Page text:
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Writing Books/Real Settings


My question is relatively simple, however it is one for which I have no answer. Does an author have to get permission to use a real place in a setting? For ex: If a writer uses Yale University as a setting, does he or she have to get permission from Yale?

Thank you,


David, that is an excellent question. The answer is yes and no.

Each university has their own and unique copyright rules and laws within it's statures...

Some universities allow use of their name and mention, others definitely do not.

Contact Yale University directly and ask, or, if they (and probably do) have a web site, their policies of copyrights should be viewable.

When in doubt-- don't. Or at least, check it out first. Most copyright laws can be found at the National Copyright web site, but regarding name and reference usage-- contact that source directly.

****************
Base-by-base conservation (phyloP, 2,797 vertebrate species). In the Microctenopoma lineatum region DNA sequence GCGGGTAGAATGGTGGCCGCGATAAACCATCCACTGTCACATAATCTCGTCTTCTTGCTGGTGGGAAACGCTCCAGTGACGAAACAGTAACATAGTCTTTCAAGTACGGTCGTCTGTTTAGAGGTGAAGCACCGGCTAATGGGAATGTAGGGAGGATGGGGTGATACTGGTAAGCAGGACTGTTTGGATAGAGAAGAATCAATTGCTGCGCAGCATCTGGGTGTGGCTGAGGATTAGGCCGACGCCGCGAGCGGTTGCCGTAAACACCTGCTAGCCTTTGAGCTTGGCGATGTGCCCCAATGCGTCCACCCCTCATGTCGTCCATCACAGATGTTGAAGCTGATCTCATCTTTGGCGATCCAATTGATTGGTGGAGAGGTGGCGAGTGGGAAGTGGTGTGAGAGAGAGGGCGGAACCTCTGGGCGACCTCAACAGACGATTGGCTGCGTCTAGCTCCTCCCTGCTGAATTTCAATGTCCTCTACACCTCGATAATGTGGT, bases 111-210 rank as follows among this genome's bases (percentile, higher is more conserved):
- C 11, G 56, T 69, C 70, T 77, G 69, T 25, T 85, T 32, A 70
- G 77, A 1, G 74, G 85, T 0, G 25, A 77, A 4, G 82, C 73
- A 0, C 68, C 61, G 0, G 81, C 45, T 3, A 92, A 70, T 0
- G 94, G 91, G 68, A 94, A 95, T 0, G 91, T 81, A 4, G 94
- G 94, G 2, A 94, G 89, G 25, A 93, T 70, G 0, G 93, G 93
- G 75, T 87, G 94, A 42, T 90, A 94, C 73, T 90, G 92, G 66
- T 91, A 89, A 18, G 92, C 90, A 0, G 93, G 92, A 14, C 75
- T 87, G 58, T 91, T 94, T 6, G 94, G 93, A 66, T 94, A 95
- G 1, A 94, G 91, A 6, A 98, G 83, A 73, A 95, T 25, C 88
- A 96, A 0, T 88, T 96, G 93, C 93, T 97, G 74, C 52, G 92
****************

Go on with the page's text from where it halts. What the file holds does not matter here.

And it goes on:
I hope that helps.

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Jannie Balliett


I am a published writer, Chief Editor and own A1 Editorial Service. I teach writing, specializing in novel writing, and creative writing. I can answer most any question concerning writing a book, plot and characterization, tighten the prose, and the editing process, and help advise with publishing and the requirements of obtaining a literary agent.


I'm a published writer, freelancer, and Chief Editor and own A1 Editorial Service. I teach writing for my two Online writer workshops.

Sisters In Crime Internet Chapter, The Short Mystery Fiction Society, and Brazos Writers Group.

Writers Post Journal magazine, May 2006 issue, Augusr 2006 issue, Nov/December 2006 issue and soon in 2008, On A Whim, flash fiction anthology, offered in Barnes & Nobles and Amazon.

Some college, creative writing, fiction writing

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